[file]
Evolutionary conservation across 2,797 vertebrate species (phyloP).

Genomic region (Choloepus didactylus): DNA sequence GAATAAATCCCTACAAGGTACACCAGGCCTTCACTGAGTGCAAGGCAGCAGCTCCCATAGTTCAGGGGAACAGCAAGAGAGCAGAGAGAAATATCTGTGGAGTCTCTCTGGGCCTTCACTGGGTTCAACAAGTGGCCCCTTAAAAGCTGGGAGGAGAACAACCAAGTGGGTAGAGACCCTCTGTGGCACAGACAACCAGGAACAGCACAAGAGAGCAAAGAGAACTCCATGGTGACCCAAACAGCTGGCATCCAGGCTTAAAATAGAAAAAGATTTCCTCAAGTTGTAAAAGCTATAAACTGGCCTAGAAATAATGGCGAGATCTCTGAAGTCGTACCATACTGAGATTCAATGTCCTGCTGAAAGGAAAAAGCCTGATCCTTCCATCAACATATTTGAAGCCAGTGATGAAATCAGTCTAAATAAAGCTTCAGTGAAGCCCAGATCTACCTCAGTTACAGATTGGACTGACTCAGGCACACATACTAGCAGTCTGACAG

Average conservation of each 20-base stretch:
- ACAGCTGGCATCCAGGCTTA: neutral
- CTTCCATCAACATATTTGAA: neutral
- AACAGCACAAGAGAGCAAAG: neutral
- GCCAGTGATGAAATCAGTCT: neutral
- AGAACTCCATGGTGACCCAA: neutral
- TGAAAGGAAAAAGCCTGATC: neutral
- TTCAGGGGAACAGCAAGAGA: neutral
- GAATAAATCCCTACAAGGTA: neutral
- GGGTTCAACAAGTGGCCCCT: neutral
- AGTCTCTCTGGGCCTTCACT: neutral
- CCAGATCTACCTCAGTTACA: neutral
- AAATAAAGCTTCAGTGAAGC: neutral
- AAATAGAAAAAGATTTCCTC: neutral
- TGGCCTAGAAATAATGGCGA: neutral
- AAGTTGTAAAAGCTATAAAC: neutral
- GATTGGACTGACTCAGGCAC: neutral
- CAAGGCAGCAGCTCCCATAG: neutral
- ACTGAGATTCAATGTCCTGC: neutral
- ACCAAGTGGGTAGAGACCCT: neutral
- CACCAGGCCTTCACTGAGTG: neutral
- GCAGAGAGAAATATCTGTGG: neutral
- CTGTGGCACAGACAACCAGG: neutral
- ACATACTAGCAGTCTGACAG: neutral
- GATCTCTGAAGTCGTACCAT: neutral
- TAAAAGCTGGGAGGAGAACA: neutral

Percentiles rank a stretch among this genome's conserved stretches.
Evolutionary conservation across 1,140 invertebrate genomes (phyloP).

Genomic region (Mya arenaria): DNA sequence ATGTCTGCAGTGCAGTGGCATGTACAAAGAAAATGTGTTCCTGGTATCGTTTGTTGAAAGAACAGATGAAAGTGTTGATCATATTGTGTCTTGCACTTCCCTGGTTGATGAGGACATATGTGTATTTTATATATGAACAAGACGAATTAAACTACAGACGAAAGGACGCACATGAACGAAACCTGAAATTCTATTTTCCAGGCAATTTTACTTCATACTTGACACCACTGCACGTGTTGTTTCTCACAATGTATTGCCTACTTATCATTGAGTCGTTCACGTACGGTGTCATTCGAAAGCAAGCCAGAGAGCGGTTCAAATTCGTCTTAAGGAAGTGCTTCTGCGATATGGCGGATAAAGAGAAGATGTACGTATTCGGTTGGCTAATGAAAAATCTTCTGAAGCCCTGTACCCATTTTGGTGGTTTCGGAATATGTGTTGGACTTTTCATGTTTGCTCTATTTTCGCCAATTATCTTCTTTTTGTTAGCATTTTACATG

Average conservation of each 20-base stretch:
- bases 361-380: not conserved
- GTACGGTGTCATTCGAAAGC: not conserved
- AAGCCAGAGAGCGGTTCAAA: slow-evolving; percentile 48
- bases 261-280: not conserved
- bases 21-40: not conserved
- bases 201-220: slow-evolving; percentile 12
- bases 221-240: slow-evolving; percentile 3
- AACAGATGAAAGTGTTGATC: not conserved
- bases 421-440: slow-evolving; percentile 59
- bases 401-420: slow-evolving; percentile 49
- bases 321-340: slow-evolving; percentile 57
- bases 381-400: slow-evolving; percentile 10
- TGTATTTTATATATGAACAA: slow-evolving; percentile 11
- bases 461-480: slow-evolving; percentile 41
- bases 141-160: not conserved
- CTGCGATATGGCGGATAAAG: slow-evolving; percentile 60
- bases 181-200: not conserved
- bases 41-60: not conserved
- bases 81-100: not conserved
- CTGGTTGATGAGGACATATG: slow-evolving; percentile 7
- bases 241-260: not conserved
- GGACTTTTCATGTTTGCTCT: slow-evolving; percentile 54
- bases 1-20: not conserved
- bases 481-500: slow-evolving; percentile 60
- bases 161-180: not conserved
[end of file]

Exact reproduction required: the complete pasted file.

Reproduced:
Evolutionary conservation across 2,797 vertebrate species (phyloP).

Genomic region (Choloepus didactylus): DNA sequence GAATAAATCCCTACAAGGTACACCAGGCCTTCACTGAGTGCAAGGCAGCAGCTCCCATAGTTCAGGGGAACAGCAAGAGAGCAGAGAGAAATATCTGTGGAGTCTCTCTGGGCCTTCACTGGGTTCAACAAGTGGCCCCTTAAAAGCTGGGAGGAGAACAACCAAGTGGGTAGAGACCCTCTGTGGCACAGACAACCAGGAACAGCACAAGAGAGCAAAGAGAACTCCATGGTGACCCAAACAGCTGGCATCCAGGCTTAAAATAGAAAAAGATTTCCTCAAGTTGTAAAAGCTATAAACTGGCCTAGAAATAATGGCGAGATCTCTGAAGTCGTACCATACTGAGATTCAATGTCCTGCTGAAAGGAAAAAGCCTGATCCTTCCATCAACATATTTGAAGCCAGTGATGAAATCAGTCTAAATAAAGCTTCAGTGAAGCCCAGATCTACCTCAGTTACAGATTGGACTGACTCAGGCACACATACTAGCAGTCTGACAG

Average conservation of each 20-base stretch:
- ACAGCTGGCATCCAGGCTTA: neutral
- CTTCCATCAACATATTTGAA: neutral
- AACAGCACAAGAGAGCAAAG: neutral
- GCCAGTGATGAAATCAGTCT: neutral
- AGAACTCCATGGTGACCCAA: neutral
- TGAAAGGAAAAAGCCTGATC: neutral
- TTCAGGGGAACAGCAAGAGA: neutral
- GAATAAATCCCTACAAGGTA: neutral
- GGGTTCAACAAGTGGCCCCT: neutral
- AGTCTCTCTGGGCCTTCACT: neutral
- CCAGATCTACCTCAGTTACA: neutral
- AAATAAAGCTTCAGTGAAGC: neutral
- AAATAGAAAAAGATTTCCTC: neutral
- TGGCCTAGAAATAATGGCGA: neutral
- AAGTTGTAAAAGCTATAAAC: neutral
- GATTGGACTGACTCAGGCAC: neutral
- CAAGGCAGCAGCTCCCATAG: neutral
- ACTGAGATTCAATGTCCTGC: neutral
- ACCAAGTGGGTAGAGACCCT: neutral
- CACCAGGCCTTCACTGAGTG: neutral
- GCAGAGAGAAATATCTGTGG: neutral
- CTGTGGCACAGACAACCAGG: neutral
- ACATACTAGCAGTCTGACAG: neutral
- GATCTCTGAAGTCGTACCAT: neutral
- TAAAAGCTGGGAGGAGAACA: neutral

Percentiles rank a stretch among this genome's conserved stretches.
Evolutionary conservation across 1,140 invertebrate genomes (phyloP).

Genomic region (Mya arenaria): DNA sequence ATGTCTGCAGTGCAGTGGCATGTACAAAGAAAATGTGTTCCTGGTATCGTTTGTTGAAAGAACAGATGAAAGTGTTGATCATATTGTGTCTTGCACTTCCCTGGTTGATGAGGACATATGTGTATTTTATATATGAACAAGACGAATTAAACTACAGACGAAAGGACGCACATGAACGAAACCTGAAATTCTATTTTCCAGGCAATTTTACTTCATACTTGACACCACTGCACGTGTTGTTTCTCACAATGTATTGCCTACTTATCATTGAGTCGTTCACGTACGGTGTCATTCGAAAGCAAGCCAGAGAGCGGTTCAAATTCGTCTTAAGGAAGTGCTTCTGCGATATGGCGGATAAAGAGAAGATGTACGTATTCGGTTGGCTAATGAAAAATCTTCTGAAGCCCTGTACCCATTTTGGTGGTTTCGGAATATGTGTTGGACTTTTCATGTTTGCTCTATTTTCGCCAATTATCTTCTTTTTGTTAGCATTTTACATG

Average conservation of each 20-base stretch:
- bases 361-380: not conserved
- GTACGGTGTCATTCGAAAGC: not conserved
- AAGCCAGAGAGCGGTTCAAA: slow-evolving; percentile 48
- bases 261-280: not conserved
- bases 21-40: not conserved
- bases 201-220: slow-evolving; percentile 12
- bases 221-240: slow-evolving; percentile 3
- AACAGATGAAAGTGTTGATC: not conserved
- bases 421-440: slow-evolving; percentile 59
- bases 401-420: slow-evolving; percentile 49
- bases 321-340: slow-evolving; percentile 57
- bases 381-400: slow-evolving; percentile 10
- TGTATTTTATATATGAACAA: slow-evolving; percentile 11
- bases 461-480: slow-evolving; percentile 41
- bases 141-160: not conserved
- CTGCGATATGGCGGATAAAG: slow-evolving; percentile 60
- bases 181-200: not conserved
- bases 41-60: not conserved
- bases 81-100: not conserved
- CTGGTTGATGAGGACATATG: slow-evolving; percentile 7
- bases 241-260: not conserved
- GGACTTTTCATGTTTGCTCT: slow-evolving; percentile 54
- bases 1-20: not conserved
- bases 481-500: slow-evolving; percentile 60
- bases 161-180: not conserved